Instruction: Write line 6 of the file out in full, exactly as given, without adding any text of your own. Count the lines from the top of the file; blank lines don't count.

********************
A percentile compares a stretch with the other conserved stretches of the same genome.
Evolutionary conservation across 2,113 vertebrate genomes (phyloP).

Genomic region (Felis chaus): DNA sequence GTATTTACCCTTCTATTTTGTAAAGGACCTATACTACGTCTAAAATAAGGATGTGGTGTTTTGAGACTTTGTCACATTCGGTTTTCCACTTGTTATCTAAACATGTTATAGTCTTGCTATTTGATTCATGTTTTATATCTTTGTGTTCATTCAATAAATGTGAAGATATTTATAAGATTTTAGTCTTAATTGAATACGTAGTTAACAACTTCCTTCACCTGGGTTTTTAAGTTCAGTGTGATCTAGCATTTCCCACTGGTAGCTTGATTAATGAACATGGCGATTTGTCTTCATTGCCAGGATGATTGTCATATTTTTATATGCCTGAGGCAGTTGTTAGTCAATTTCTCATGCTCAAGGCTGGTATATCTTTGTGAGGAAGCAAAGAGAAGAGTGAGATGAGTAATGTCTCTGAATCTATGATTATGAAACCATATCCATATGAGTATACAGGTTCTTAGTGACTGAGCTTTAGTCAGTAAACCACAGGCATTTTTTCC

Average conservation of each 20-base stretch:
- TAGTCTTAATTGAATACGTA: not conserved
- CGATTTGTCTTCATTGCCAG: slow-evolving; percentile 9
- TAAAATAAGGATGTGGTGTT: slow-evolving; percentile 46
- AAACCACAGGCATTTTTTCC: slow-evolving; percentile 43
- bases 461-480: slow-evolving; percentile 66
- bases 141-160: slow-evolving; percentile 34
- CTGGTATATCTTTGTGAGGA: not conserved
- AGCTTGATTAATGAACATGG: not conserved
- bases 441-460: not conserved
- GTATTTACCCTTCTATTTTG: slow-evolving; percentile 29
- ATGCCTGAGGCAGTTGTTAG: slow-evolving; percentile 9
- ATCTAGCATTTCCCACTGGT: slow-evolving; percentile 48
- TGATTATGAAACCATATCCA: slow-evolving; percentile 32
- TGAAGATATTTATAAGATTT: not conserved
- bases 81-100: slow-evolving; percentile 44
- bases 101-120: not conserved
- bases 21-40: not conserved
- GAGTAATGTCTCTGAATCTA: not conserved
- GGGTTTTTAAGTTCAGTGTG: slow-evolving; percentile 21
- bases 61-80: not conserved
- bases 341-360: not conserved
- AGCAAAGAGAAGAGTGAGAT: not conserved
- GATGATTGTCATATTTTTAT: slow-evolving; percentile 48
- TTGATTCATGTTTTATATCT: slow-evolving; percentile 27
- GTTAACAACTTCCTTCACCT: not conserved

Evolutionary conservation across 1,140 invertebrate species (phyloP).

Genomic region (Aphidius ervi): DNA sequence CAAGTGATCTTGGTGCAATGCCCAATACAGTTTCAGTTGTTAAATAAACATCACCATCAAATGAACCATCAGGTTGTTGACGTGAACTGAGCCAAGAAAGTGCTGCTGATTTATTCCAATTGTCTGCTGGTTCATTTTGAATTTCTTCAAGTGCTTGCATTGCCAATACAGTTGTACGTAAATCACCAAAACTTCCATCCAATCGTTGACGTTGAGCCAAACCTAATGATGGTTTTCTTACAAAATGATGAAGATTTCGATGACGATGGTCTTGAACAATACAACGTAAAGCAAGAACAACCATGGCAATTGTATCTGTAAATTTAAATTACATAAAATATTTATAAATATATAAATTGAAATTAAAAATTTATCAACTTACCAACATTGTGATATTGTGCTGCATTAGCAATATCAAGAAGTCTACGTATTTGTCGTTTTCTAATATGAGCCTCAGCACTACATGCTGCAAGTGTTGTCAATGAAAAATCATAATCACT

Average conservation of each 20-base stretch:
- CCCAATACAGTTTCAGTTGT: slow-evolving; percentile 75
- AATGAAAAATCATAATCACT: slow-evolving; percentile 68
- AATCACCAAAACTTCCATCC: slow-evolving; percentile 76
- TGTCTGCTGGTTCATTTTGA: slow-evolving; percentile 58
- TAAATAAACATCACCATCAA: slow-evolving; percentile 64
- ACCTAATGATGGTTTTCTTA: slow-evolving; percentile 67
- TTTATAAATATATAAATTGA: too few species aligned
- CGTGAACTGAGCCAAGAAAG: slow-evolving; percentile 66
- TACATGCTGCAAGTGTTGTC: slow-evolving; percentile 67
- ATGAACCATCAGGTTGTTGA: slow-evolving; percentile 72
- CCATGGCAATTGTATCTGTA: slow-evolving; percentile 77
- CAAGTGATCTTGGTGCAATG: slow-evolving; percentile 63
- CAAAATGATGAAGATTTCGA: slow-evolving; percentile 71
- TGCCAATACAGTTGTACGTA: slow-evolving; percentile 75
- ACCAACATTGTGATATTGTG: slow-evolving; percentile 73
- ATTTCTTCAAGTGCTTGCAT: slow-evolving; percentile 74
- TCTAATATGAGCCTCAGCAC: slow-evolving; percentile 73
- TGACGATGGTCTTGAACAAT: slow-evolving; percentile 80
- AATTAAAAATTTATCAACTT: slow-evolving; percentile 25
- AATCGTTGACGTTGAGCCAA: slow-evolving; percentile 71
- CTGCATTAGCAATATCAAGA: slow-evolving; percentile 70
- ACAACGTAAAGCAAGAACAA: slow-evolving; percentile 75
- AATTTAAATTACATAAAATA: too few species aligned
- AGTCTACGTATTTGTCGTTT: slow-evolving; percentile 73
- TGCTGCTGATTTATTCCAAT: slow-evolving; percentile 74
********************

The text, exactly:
- CGATTTGTCTTCATTGCCAG: slow-evolving; percentile 9